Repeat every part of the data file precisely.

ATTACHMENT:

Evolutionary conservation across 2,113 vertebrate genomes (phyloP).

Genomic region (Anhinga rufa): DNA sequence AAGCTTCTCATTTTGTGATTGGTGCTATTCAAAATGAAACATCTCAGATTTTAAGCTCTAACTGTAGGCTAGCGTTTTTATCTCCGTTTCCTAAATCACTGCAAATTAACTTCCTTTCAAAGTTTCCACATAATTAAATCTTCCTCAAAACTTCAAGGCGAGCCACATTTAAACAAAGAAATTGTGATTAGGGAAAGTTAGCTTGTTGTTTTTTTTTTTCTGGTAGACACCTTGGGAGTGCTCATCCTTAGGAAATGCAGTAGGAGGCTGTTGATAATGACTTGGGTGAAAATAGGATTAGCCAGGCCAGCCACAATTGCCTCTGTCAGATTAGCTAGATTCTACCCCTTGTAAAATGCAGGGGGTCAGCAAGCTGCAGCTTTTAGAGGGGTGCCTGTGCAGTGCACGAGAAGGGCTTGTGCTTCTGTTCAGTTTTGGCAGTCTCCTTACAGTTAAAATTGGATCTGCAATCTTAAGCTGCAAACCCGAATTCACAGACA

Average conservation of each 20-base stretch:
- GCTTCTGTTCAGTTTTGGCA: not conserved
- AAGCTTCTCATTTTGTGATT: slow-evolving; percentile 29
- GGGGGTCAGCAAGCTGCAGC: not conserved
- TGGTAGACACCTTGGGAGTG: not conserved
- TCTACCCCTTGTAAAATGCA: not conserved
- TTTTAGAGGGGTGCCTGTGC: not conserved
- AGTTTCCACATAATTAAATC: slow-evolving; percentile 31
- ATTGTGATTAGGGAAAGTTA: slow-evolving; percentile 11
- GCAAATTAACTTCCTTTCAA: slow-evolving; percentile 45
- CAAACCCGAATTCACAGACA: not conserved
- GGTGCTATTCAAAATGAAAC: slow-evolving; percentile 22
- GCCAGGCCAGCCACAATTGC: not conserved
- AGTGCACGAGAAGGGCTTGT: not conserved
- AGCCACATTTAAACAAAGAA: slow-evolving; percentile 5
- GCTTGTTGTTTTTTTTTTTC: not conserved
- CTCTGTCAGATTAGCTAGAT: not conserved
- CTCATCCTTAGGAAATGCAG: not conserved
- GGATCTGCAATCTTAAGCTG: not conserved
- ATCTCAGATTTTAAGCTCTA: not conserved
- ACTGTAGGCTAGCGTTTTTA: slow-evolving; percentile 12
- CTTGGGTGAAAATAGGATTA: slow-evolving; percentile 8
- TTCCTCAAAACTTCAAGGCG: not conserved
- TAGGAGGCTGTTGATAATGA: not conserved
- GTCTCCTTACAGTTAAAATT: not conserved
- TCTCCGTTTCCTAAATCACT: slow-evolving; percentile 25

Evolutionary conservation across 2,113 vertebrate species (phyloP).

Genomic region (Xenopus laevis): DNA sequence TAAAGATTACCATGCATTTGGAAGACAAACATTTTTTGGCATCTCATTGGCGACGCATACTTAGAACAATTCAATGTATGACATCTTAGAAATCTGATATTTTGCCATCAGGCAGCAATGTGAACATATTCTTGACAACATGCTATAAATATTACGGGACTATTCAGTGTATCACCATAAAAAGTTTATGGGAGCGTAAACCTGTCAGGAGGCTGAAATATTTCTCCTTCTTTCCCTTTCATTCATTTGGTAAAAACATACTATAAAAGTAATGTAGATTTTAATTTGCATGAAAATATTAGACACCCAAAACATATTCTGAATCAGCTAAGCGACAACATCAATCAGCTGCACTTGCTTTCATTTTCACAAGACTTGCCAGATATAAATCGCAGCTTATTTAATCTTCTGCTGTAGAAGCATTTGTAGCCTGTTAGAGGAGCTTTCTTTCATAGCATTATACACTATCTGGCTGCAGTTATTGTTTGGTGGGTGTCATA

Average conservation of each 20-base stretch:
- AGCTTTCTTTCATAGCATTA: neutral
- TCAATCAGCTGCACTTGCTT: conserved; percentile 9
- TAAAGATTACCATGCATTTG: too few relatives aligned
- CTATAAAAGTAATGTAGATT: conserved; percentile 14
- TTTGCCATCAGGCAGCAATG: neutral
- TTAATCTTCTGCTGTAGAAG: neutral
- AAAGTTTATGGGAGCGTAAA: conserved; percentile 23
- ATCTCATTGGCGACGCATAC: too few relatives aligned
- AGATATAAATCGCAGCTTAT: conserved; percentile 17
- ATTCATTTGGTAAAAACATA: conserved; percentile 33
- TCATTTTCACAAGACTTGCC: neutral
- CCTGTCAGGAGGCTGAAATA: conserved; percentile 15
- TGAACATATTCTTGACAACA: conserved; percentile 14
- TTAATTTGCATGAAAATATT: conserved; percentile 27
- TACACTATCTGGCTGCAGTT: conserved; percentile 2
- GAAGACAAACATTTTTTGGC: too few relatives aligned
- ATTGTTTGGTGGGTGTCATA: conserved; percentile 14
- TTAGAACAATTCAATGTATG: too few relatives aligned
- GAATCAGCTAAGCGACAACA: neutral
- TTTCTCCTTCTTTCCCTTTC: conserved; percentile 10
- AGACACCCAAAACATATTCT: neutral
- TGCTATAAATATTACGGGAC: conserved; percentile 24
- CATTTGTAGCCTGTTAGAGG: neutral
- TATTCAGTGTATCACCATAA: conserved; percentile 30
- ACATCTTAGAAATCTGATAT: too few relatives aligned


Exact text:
Evolutionary conservation across 2,113 vertebrate genomes (phyloP).

Genomic region (Anhinga rufa): DNA sequence AAGCTTCTCATTTTGTGATTGGTGCTATTCAAAATGAAACATCTCAGATTTTAAGCTCTAACTGTAGGCTAGCGTTTTTATCTCCGTTTCCTAAATCACTGCAAATTAACTTCCTTTCAAAGTTTCCACATAATTAAATCTTCCTCAAAACTTCAAGGCGAGCCACATTTAAACAAAGAAATTGTGATTAGGGAAAGTTAGCTTGTTGTTTTTTTTTTTCTGGTAGACACCTTGGGAGTGCTCATCCTTAGGAAATGCAGTAGGAGGCTGTTGATAATGACTTGGGTGAAAATAGGATTAGCCAGGCCAGCCACAATTGCCTCTGTCAGATTAGCTAGATTCTACCCCTTGTAAAATGCAGGGGGTCAGCAAGCTGCAGCTTTTAGAGGGGTGCCTGTGCAGTGCACGAGAAGGGCTTGTGCTTCTGTTCAGTTTTGGCAGTCTCCTTACAGTTAAAATTGGATCTGCAATCTTAAGCTGCAAACCCGAATTCACAGACA

Average conservation of each 20-base stretch:
- GCTTCTGTTCAGTTTTGGCA: not conserved
- AAGCTTCTCATTTTGTGATT: slow-evolving; percentile 29
- GGGGGTCAGCAAGCTGCAGC: not conserved
- TGGTAGACACCTTGGGAGTG: not conserved
- TCTACCCCTTGTAAAATGCA: not conserved
- TTTTAGAGGGGTGCCTGTGC: not conserved
- AGTTTCCACATAATTAAATC: slow-evolving; percentile 31
- ATTGTGATTAGGGAAAGTTA: slow-evolving; percentile 11
- GCAAATTAACTTCCTTTCAA: slow-evolving; percentile 45
- CAAACCCGAATTCACAGACA: not conserved
- GGTGCTATTCAAAATGAAAC: slow-evolving; percentile 22
- GCCAGGCCAGCCACAATTGC: not conserved
- AGTGCACGAGAAGGGCTTGT: not conserved
- AGCCACATTTAAACAAAGAA: slow-evolving; percentile 5
- GCTTGTTGTTTTTTTTTTTC: not conserved
- CTCTGTCAGATTAGCTAGAT: not conserved
- CTCATCCTTAGGAAATGCAG: not conserved
- GGATCTGCAATCTTAAGCTG: not conserved
- ATCTCAGATTTTAAGCTCTA: not conserved
- ACTGTAGGCTAGCGTTTTTA: slow-evolving; percentile 12
- CTTGGGTGAAAATAGGATTA: slow-evolving; percentile 8
- TTCCTCAAAACTTCAAGGCG: not conserved
- TAGGAGGCTGTTGATAATGA: not conserved
- GTCTCCTTACAGTTAAAATT: not conserved
- TCTCCGTTTCCTAAATCACT: slow-evolving; percentile 25

Evolutionary conservation across 2,113 vertebrate species (phyloP).

Genomic region (Xenopus laevis): DNA sequence TAAAGATTACCATGCATTTGGAAGACAAACATTTTTTGGCATCTCATTGGCGACGCATACTTAGAACAATTCAATGTATGACATCTTAGAAATCTGATATTTTGCCATCAGGCAGCAATGTGAACATATTCTTGACAACATGCTATAAATATTACGGGACTATTCAGTGTATCACCATAAAAAGTTTATGGGAGCGTAAACCTGTCAGGAGGCTGAAATATTTCTCCTTCTTTCCCTTTCATTCATTTGGTAAAAACATACTATAAAAGTAATGTAGATTTTAATTTGCATGAAAATATTAGACACCCAAAACATATTCTGAATCAGCTAAGCGACAACATCAATCAGCTGCACTTGCTTTCATTTTCACAAGACTTGCCAGATATAAATCGCAGCTTATTTAATCTTCTGCTGTAGAAGCATTTGTAGCCTGTTAGAGGAGCTTTCTTTCATAGCATTATACACTATCTGGCTGCAGTTATTGTTTGGTGGGTGTCATA

Average conservation of each 20-base stretch:
- AGCTTTCTTTCATAGCATTA: neutral
- TCAATCAGCTGCACTTGCTT: conserved; percentile 9
- TAAAGATTACCATGCATTTG: too few relatives aligned
- CTATAAAAGTAATGTAGATT: conserved; percentile 14
- TTTGCCATCAGGCAGCAATG: neutral
- TTAATCTTCTGCTGTAGAAG: neutral
- AAAGTTTATGGGAGCGTAAA: conserved; percentile 23
- ATCTCATTGGCGACGCATAC: too few relatives aligned
- AGATATAAATCGCAGCTTAT: conserved; percentile 17
- ATTCATTTGGTAAAAACATA: conserved; percentile 33
- TCATTTTCACAAGACTTGCC: neutral
- CCTGTCAGGAGGCTGAAATA: conserved; percentile 15
- TGAACATATTCTTGACAACA: conserved; percentile 14
- TTAATTTGCATGAAAATATT: conserved; percentile 27
- TACACTATCTGGCTGCAGTT: conserved; percentile 2
- GAAGACAAACATTTTTTGGC: too few relatives aligned
- ATTGTTTGGTGGGTGTCATA: conserved; percentile 14
- TTAGAACAATTCAATGTATG: too few relatives aligned
- GAATCAGCTAAGCGACAACA: neutral
- TTTCTCCTTCTTTCCCTTTC: conserved; percentile 10
- AGACACCCAAAACATATTCT: neutral
- TGCTATAAATATTACGGGAC: conserved; percentile 24
- CATTTGTAGCCTGTTAGAGG: neutral
- TATTCAGTGTATCACCATAA: conserved; percentile 30
- ACATCTTAGAAATCTGATAT: too few relatives aligned